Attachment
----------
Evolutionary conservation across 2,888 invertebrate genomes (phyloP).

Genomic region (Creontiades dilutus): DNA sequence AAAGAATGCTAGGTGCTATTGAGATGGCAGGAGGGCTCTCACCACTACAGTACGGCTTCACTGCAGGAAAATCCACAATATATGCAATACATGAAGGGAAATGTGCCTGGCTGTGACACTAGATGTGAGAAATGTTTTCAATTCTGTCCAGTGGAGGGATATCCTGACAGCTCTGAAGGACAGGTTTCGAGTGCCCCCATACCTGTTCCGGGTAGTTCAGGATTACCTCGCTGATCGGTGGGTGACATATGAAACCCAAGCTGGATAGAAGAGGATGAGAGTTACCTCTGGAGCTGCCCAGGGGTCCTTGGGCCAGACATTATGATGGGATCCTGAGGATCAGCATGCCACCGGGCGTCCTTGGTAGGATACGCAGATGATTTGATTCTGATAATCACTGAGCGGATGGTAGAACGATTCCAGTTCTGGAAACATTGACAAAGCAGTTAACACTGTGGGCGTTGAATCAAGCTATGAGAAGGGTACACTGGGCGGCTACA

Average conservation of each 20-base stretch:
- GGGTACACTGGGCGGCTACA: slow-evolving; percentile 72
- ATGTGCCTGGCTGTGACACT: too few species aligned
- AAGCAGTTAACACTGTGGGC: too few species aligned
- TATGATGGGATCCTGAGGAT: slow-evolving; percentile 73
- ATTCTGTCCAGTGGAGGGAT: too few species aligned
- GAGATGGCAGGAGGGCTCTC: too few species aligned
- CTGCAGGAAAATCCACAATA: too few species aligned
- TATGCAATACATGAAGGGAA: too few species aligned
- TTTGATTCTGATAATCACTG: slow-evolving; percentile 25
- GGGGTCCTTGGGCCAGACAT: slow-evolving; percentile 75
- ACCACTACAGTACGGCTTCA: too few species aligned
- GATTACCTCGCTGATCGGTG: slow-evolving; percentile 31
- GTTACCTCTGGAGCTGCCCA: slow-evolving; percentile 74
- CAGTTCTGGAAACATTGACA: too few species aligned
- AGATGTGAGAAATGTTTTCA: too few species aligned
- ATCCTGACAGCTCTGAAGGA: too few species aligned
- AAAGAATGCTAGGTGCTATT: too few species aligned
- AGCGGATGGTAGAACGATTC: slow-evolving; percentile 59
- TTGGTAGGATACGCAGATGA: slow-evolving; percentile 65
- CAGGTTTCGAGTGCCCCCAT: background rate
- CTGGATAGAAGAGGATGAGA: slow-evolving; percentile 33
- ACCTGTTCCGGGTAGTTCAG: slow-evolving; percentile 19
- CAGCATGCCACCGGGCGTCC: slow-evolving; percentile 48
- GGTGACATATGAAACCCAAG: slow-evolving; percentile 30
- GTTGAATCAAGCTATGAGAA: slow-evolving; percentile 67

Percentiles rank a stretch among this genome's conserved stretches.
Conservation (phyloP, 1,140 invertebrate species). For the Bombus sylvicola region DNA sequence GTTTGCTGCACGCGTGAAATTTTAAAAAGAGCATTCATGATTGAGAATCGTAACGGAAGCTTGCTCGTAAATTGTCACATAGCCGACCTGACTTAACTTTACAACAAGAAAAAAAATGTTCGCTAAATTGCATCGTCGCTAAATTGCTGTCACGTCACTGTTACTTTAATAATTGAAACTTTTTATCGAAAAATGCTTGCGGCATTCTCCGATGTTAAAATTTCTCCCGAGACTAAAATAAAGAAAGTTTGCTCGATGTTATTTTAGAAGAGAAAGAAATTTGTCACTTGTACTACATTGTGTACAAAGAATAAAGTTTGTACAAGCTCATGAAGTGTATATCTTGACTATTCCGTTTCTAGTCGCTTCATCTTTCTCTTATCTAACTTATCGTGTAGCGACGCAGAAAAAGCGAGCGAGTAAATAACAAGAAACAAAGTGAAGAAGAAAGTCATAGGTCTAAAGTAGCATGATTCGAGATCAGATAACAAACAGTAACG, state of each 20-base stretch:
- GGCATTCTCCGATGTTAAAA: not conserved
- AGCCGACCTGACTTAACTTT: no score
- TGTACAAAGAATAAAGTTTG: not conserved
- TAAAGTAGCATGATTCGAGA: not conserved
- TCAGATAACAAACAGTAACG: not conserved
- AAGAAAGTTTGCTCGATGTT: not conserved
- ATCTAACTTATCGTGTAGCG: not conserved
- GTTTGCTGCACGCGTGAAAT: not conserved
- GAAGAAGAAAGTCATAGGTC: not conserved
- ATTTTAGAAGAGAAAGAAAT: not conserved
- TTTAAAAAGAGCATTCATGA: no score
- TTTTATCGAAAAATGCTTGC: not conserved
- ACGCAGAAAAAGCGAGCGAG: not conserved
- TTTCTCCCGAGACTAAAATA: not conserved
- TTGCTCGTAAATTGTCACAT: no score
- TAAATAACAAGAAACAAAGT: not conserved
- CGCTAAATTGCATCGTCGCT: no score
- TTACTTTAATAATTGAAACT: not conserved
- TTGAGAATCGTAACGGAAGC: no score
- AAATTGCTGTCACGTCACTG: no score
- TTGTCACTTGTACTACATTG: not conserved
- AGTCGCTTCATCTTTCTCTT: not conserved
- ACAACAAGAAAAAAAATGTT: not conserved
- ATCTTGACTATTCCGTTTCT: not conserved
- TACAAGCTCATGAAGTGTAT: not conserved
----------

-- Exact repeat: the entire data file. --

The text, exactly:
Evolutionary conservation across 2,888 invertebrate genomes (phyloP).

Genomic region (Creontiades dilutus): DNA sequence AAAGAATGCTAGGTGCTATTGAGATGGCAGGAGGGCTCTCACCACTACAGTACGGCTTCACTGCAGGAAAATCCACAATATATGCAATACATGAAGGGAAATGTGCCTGGCTGTGACACTAGATGTGAGAAATGTTTTCAATTCTGTCCAGTGGAGGGATATCCTGACAGCTCTGAAGGACAGGTTTCGAGTGCCCCCATACCTGTTCCGGGTAGTTCAGGATTACCTCGCTGATCGGTGGGTGACATATGAAACCCAAGCTGGATAGAAGAGGATGAGAGTTACCTCTGGAGCTGCCCAGGGGTCCTTGGGCCAGACATTATGATGGGATCCTGAGGATCAGCATGCCACCGGGCGTCCTTGGTAGGATACGCAGATGATTTGATTCTGATAATCACTGAGCGGATGGTAGAACGATTCCAGTTCTGGAAACATTGACAAAGCAGTTAACACTGTGGGCGTTGAATCAAGCTATGAGAAGGGTACACTGGGCGGCTACA

Average conservation of each 20-base stretch:
- GGGTACACTGGGCGGCTACA: slow-evolving; percentile 72
- ATGTGCCTGGCTGTGACACT: too few species aligned
- AAGCAGTTAACACTGTGGGC: too few species aligned
- TATGATGGGATCCTGAGGAT: slow-evolving; percentile 73
- ATTCTGTCCAGTGGAGGGAT: too few species aligned
- GAGATGGCAGGAGGGCTCTC: too few species aligned
- CTGCAGGAAAATCCACAATA: too few species aligned
- TATGCAATACATGAAGGGAA: too few species aligned
- TTTGATTCTGATAATCACTG: slow-evolving; percentile 25
- GGGGTCCTTGGGCCAGACAT: slow-evolving; percentile 75
- ACCACTACAGTACGGCTTCA: too few species aligned
- GATTACCTCGCTGATCGGTG: slow-evolving; percentile 31
- GTTACCTCTGGAGCTGCCCA: slow-evolving; percentile 74
- CAGTTCTGGAAACATTGACA: too few species aligned
- AGATGTGAGAAATGTTTTCA: too few species aligned
- ATCCTGACAGCTCTGAAGGA: too few species aligned
- AAAGAATGCTAGGTGCTATT: too few species aligned
- AGCGGATGGTAGAACGATTC: slow-evolving; percentile 59
- TTGGTAGGATACGCAGATGA: slow-evolving; percentile 65
- CAGGTTTCGAGTGCCCCCAT: background rate
- CTGGATAGAAGAGGATGAGA: slow-evolving; percentile 33
- ACCTGTTCCGGGTAGTTCAG: slow-evolving; percentile 19
- CAGCATGCCACCGGGCGTCC: slow-evolving; percentile 48
- GGTGACATATGAAACCCAAG: slow-evolving; percentile 30
- GTTGAATCAAGCTATGAGAA: slow-evolving; percentile 67

Percentiles rank a stretch among this genome's conserved stretches.
Conservation (phyloP, 1,140 invertebrate species). For the Bombus sylvicola region DNA sequence GTTTGCTGCACGCGTGAAATTTTAAAAAGAGCATTCATGATTGAGAATCGTAACGGAAGCTTGCTCGTAAATTGTCACATAGCCGACCTGACTTAACTTTACAACAAGAAAAAAAATGTTCGCTAAATTGCATCGTCGCTAAATTGCTGTCACGTCACTGTTACTTTAATAATTGAAACTTTTTATCGAAAAATGCTTGCGGCATTCTCCGATGTTAAAATTTCTCCCGAGACTAAAATAAAGAAAGTTTGCTCGATGTTATTTTAGAAGAGAAAGAAATTTGTCACTTGTACTACATTGTGTACAAAGAATAAAGTTTGTACAAGCTCATGAAGTGTATATCTTGACTATTCCGTTTCTAGTCGCTTCATCTTTCTCTTATCTAACTTATCGTGTAGCGACGCAGAAAAAGCGAGCGAGTAAATAACAAGAAACAAAGTGAAGAAGAAAGTCATAGGTCTAAAGTAGCATGATTCGAGATCAGATAACAAACAGTAACG, state of each 20-base stretch:
- GGCATTCTCCGATGTTAAAA: not conserved
- AGCCGACCTGACTTAACTTT: no score
- TGTACAAAGAATAAAGTTTG: not conserved
- TAAAGTAGCATGATTCGAGA: not conserved
- TCAGATAACAAACAGTAACG: not conserved
- AAGAAAGTTTGCTCGATGTT: not conserved
- ATCTAACTTATCGTGTAGCG: not conserved
- GTTTGCTGCACGCGTGAAAT: not conserved
- GAAGAAGAAAGTCATAGGTC: not conserved
- ATTTTAGAAGAGAAAGAAAT: not conserved
- TTTAAAAAGAGCATTCATGA: no score
- TTTTATCGAAAAATGCTTGC: not conserved
- ACGCAGAAAAAGCGAGCGAG: not conserved
- TTTCTCCCGAGACTAAAATA: not conserved
- TTGCTCGTAAATTGTCACAT: no score
- TAAATAACAAGAAACAAAGT: not conserved
- CGCTAAATTGCATCGTCGCT: no score
- TTACTTTAATAATTGAAACT: not conserved
- TTGAGAATCGTAACGGAAGC: no score
- AAATTGCTGTCACGTCACTG: no score
- TTGTCACTTGTACTACATTG: not conserved
- AGTCGCTTCATCTTTCTCTT: not conserved
- ACAACAAGAAAAAAAATGTT: not conserved
- ATCTTGACTATTCCGTTTCT: not conserved
- TACAAGCTCATGAAGTGTAT: not conserved